Raising Low Expectations

“Let no one despise your youth, but be an example to the believers in word, in conduct, in love, in spirit, in faith, in purity.”
-1 Timothy 4:12

For the past few weeks, I have been reading a good book called Do Hard Things by Alex and Brett Harris. If you are a teenager like me, you have probably noticed how in today’s culture, teenagers have very low expectations. This book tells us how we can raise these expectations. Just think for a moment how much the expectations of teens have dropped over the years. Many years ago, young children were required to do a lot more than we are expected to do today. In fact, many years ago, there wasn’t a stage in between childhood and adulthood. But as the years have gone by, the expectations have fallen, and most teenagers today think that they don’t have to go above those low expectations. This is where we can change the way people look at teenagers. We can do hard things. We can go above and beyond what anyone expects of us. In Alex and Brett’s book, they show us five different ways we can do this:

  1. Do things that go outside your comfort zone. Now I know that this can be very hard at times for some people. If there is anyone who is reading this and feels that way, I can definitely relate. But when we step outside our comfort zone, we learn to rely on God for strength. We can serve God more fully and use all our talents unreservedly for Him. Remember, true courage is taking that step of faith even when we are afraid.
  2. Do things that go beyond what is expected or required of you. Most teenagers today are not required to do anything on their own, which means they usually don’t. But our time refusing to reach higher, try harder, and risk more robs us of the glorious purpose and wonderful future God has created for us. We need to pursue excellence, not excuses. When you see something that needs to be done around the house, don’t wait for someone to tell you to do it, do it on your own.
  3. Don’t let things that are too big to accomplish alone stop you. Sometimes things are just too big for us to do alone, but don’t let that stop you! You can do some of the most effective things with a group of other Christians, such as speaking out against abortion or raising money for orphans. Second Timothy 2:22 says, “Flee also youthful lusts; but pursue righteousness, faith, love, peace with those who call on the Lord out of a pure heart.”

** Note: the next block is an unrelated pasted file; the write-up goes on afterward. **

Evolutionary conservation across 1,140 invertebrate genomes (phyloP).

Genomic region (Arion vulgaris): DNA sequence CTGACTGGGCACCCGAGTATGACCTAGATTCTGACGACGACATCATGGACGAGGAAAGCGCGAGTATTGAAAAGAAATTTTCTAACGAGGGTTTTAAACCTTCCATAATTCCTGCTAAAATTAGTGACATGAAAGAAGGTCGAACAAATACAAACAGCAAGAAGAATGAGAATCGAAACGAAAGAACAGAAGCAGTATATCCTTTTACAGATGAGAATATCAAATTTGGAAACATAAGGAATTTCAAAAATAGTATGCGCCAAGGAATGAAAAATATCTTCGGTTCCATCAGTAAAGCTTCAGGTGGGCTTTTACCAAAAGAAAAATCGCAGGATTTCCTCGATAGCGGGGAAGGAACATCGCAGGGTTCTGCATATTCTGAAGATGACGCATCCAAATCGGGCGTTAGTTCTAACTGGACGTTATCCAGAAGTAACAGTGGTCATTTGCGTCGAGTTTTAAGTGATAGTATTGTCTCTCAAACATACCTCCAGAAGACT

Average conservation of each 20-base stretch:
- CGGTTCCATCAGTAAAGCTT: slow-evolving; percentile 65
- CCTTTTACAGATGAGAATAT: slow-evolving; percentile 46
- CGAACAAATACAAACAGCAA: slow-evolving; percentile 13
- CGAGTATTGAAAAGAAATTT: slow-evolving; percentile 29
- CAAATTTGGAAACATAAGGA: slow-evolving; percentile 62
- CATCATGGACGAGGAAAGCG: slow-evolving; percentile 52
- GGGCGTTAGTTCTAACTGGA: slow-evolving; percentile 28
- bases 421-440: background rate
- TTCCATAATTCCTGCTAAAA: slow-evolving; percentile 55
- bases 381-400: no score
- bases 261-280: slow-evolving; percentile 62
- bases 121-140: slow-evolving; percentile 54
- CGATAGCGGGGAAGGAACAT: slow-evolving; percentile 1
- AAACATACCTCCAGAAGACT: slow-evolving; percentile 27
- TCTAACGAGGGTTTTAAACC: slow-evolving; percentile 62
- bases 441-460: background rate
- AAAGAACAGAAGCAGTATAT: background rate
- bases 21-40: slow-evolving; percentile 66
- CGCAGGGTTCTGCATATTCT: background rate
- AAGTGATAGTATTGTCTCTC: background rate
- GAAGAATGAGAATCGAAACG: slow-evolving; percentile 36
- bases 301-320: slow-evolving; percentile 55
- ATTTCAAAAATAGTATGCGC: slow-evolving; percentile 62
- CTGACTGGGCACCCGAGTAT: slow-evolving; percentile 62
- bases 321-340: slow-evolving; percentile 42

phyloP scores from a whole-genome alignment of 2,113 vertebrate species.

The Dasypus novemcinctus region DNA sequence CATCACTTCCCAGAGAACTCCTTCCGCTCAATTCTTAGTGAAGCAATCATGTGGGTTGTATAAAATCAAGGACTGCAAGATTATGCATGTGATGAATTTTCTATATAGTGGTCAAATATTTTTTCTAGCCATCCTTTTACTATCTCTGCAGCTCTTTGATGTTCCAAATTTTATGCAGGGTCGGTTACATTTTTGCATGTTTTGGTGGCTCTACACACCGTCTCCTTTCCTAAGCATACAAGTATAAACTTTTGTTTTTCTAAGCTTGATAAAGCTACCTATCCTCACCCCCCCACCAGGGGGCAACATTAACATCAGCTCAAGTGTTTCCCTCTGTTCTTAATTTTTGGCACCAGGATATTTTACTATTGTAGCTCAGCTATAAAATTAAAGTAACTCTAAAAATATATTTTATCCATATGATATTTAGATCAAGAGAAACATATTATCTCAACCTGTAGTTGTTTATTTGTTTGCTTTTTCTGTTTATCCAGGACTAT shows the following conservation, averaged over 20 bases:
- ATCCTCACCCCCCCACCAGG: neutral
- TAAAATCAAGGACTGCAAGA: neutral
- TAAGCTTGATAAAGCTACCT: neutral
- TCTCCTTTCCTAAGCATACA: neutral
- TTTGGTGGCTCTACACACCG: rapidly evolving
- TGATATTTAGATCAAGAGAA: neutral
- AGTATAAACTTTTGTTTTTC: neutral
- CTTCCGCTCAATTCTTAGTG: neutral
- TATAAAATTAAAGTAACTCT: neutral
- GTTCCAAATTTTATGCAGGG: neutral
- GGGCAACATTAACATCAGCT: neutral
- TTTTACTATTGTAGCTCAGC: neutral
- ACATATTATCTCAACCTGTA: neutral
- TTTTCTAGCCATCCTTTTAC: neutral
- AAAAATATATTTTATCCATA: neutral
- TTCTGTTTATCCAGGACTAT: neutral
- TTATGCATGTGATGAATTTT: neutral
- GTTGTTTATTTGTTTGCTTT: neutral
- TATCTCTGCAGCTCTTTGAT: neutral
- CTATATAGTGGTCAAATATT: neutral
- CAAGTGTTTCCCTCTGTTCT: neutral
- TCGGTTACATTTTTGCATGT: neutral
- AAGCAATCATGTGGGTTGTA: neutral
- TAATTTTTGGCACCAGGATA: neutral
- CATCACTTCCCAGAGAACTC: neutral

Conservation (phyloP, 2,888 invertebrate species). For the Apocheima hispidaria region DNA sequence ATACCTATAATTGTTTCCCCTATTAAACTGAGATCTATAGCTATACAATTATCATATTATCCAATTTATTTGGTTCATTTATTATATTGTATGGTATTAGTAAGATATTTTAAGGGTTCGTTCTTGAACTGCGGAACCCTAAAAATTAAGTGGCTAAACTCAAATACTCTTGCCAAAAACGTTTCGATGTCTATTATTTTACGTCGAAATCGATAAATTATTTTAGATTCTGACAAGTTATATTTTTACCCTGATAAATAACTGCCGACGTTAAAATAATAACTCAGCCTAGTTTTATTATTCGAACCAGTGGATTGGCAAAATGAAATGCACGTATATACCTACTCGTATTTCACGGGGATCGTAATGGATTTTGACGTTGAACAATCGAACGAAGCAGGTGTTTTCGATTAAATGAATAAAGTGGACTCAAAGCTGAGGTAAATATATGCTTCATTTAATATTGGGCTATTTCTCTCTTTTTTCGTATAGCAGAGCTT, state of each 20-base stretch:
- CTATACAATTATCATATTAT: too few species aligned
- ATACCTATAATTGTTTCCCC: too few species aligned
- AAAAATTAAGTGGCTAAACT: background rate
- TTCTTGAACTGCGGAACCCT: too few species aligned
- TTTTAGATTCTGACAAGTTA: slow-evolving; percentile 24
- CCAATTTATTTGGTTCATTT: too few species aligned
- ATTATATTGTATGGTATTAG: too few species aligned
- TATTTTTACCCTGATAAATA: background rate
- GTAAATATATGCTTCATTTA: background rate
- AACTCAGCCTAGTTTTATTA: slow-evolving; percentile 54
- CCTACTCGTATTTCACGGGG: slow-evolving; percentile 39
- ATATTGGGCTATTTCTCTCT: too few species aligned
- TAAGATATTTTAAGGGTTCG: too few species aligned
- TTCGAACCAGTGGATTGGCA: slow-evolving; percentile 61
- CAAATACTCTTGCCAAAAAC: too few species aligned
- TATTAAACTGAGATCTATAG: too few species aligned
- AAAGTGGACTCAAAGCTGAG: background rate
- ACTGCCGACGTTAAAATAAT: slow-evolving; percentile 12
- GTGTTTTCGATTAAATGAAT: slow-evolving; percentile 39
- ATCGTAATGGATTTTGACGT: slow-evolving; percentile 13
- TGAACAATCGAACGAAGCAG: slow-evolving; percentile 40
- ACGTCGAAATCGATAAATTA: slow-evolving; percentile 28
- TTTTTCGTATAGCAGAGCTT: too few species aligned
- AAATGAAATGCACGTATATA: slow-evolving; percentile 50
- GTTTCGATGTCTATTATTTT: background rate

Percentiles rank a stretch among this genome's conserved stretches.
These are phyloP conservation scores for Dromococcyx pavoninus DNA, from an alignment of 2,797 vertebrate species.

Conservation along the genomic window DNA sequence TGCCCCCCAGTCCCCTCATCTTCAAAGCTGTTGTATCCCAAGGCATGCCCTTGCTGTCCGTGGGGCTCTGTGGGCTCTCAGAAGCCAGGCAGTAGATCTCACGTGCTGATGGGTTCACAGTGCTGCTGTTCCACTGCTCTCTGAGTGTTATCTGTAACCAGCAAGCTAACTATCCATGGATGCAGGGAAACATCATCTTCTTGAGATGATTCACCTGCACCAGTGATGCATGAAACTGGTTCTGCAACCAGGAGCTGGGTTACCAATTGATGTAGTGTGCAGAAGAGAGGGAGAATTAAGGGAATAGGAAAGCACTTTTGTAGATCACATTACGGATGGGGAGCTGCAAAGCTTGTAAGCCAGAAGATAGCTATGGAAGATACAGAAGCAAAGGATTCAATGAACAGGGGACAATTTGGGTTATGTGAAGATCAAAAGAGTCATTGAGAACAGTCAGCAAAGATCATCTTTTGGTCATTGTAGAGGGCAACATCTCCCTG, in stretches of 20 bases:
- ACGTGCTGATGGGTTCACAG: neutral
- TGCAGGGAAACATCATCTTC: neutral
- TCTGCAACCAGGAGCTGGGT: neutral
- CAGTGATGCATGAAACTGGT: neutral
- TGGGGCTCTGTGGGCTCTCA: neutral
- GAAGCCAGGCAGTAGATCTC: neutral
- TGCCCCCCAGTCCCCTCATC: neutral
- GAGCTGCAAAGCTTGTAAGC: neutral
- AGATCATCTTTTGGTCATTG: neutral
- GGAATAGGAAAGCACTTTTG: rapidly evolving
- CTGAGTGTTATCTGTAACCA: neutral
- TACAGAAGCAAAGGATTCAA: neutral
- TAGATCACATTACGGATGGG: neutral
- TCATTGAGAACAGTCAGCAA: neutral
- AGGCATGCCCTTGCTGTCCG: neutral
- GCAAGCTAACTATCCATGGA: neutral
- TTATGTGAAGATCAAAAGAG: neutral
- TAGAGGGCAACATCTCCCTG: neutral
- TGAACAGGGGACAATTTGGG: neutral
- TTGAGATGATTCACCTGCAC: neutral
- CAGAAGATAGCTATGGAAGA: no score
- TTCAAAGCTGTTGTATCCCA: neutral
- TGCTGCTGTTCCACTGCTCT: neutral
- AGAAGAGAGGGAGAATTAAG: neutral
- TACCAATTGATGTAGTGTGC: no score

4. Do things that don’t earn an immediate payoff. This is hard to do because you don’t see much progress from one day to the next. But it is important to do things not to be recognized or praised by others, but because they are right. I once heard someone say, “Everyone wants to change the world, but no one wants to do the dishes.” Everyone wants to do the big things that they think will make more of a difference. But really, the small things can make just as much of a difference because it shows that we have perseverance and diligence.
  5. Do things that challenge the cultural norm. This can be one of the most difficult things for teens to do because it goes against our natural desire to fit in, to be liked, and to make lots of friends. But we have to care more about pleasing God than we do about pleasing man. We are not called to fit in, but to be faithful. Instead of trying to blend in with everyone else, we need stand up for what we believe.

If we practice all five of these steps, we can show others that we will not stop at the expectations they set for us. We can show them that we are servants of God, not of man. We can show them that God is raising up a generation of teenagers whose main goal in life is to glorify God and serve Him.

In Christ,

Callie